Inspired by Japanese cocktail culture, this watch is part of Seiko’s Presage collection. The timepiece features a textured golden-coloured dial which is protected by a 33.8mm stainless steel case and a box-shaped hardlex crystal. One of Seiko’s most important creations, hardlex increases the watch’s resistance to scratches and shatters. Adding to the watch’s great functionality, the dial features a date display at the 3 o’clock position and a stop-seconds hand function. Securing the watch to the wrist is a brown calfskin strap with a three-fold clasp and push-button release. A reliable 4R35 automatic calibre, with a 41 hour power reserve, keeps the watch moving. This movement, alongside the hardlex crystal, creates a dependable and durable watch.


The most expensive type of watch glass, sapphire crystal is hard, compact and incredibly scratch-resistant. It is often treated with an anti-reflective coating which provides extra clarity over the dial. The sapphire glass we seen covering most watch dials is made of synthetic sapphire. Not really a glass at all, its is a very hard material made by crystalising pure aluminium oxide at a very high temperature. It has a hardness of 9 on the Mohs scale, which is a system for estimating the relative hardness of different materials. Due to its hardness, manufacturers can only cut sapphire using diamond-coated saws. Hence why this type of watch glass has the most expensive price tag.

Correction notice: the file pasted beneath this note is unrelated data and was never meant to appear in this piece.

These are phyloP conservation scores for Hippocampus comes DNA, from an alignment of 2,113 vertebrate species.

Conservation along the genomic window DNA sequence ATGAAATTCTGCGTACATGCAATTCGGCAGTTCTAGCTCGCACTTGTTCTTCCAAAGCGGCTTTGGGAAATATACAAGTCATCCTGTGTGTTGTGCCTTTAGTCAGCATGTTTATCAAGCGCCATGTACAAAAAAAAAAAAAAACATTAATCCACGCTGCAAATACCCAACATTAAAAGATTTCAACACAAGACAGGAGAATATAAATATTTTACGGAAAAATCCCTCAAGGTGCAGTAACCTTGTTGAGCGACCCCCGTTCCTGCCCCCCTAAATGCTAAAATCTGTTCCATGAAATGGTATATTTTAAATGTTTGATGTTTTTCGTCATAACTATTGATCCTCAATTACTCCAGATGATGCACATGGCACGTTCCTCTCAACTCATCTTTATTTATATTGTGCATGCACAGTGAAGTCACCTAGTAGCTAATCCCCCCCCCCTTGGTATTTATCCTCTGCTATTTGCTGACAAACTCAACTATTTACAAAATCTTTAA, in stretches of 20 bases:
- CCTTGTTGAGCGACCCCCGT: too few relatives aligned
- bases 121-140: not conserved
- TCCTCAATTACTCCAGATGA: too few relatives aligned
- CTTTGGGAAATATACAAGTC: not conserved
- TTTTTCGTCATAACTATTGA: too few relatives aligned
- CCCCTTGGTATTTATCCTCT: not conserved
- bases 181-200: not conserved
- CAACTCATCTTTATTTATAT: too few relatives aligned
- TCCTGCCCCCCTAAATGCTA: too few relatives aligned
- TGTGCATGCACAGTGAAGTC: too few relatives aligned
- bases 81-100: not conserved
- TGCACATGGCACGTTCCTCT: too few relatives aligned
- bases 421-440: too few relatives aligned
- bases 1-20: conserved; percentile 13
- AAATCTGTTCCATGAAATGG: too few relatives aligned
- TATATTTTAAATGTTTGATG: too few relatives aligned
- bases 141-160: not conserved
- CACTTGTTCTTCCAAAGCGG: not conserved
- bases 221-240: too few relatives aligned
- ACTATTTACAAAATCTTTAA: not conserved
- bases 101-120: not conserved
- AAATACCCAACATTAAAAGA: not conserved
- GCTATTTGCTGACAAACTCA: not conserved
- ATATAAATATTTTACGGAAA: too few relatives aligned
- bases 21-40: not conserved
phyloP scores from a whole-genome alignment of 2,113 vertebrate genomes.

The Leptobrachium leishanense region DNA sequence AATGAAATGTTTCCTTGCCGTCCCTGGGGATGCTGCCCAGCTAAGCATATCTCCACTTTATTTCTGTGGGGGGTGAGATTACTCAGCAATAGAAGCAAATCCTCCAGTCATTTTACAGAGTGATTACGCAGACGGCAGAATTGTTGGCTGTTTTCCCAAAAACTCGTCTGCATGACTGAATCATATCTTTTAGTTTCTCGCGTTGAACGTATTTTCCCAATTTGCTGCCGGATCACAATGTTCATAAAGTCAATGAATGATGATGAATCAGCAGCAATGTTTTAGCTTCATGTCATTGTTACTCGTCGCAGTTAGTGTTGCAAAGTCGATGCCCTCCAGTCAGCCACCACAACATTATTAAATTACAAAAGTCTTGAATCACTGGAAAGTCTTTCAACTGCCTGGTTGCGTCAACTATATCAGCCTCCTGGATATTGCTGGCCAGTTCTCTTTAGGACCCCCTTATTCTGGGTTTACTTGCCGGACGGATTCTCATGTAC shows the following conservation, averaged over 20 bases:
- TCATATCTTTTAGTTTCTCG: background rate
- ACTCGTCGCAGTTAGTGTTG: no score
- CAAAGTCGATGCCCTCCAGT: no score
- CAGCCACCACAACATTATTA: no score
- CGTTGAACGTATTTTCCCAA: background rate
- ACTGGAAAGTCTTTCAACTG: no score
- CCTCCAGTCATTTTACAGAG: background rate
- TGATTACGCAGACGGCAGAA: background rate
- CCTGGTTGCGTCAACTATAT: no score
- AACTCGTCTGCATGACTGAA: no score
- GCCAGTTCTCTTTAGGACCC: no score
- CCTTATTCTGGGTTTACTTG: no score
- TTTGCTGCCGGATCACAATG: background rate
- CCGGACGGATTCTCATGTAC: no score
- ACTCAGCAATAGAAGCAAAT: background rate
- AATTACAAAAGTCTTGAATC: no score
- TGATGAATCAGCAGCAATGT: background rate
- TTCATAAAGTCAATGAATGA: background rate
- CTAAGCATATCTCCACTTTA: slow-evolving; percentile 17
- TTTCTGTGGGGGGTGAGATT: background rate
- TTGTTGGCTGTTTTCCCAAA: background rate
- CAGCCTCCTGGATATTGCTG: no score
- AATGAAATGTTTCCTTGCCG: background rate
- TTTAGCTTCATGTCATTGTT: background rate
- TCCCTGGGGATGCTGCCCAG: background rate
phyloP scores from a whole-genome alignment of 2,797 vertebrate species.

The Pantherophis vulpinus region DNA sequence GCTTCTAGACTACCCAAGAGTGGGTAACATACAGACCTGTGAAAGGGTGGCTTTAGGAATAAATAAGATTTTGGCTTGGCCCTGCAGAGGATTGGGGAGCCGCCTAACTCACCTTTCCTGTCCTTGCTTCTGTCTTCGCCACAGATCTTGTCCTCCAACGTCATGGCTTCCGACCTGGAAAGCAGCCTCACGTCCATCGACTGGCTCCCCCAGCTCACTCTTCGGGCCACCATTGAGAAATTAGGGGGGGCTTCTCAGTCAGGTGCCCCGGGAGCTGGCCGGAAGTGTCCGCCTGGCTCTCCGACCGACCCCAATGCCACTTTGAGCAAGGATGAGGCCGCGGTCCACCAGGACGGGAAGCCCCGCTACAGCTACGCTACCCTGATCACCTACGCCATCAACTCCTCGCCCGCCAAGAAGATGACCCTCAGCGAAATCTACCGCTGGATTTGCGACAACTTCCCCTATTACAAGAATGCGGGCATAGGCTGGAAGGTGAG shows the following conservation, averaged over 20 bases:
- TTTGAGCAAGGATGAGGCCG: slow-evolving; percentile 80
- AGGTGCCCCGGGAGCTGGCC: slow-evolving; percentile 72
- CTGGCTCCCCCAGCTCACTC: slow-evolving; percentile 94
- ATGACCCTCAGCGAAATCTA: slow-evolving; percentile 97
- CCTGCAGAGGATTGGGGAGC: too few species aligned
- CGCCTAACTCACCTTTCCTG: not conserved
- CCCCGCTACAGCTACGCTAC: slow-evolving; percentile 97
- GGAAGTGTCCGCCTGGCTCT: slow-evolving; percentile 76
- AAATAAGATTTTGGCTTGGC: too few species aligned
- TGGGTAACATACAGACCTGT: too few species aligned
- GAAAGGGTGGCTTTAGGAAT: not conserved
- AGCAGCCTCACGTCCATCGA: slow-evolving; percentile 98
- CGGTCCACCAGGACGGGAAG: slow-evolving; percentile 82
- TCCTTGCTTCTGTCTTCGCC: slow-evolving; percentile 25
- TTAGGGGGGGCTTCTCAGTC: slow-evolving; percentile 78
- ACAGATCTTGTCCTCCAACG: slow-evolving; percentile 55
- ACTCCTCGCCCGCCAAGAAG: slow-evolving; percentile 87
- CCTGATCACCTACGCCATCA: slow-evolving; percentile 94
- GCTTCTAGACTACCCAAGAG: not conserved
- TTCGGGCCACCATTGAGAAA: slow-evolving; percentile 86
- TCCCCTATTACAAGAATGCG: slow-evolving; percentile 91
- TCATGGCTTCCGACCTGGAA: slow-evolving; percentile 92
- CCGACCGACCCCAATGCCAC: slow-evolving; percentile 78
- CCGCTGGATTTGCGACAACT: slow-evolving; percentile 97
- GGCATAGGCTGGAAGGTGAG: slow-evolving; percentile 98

The main advantage of sapphire glass is its unparalleled scratch resistance. You can wear a watch protected by sapphire glass and remain confident that it won’t scratch or shatter – unless exposed to heavy impacts. The main disadvantage, however, is that if the glass becomes damaged or smashed repairs generally aren’t possible. A full replacement crystal would be necessary and this can be quite expensive. Overall, sapphire glass is most commonly used by high-end brands. While it isn’t the most shatter-proof of the watch glasses, it offers great scratch-resistance and clarity.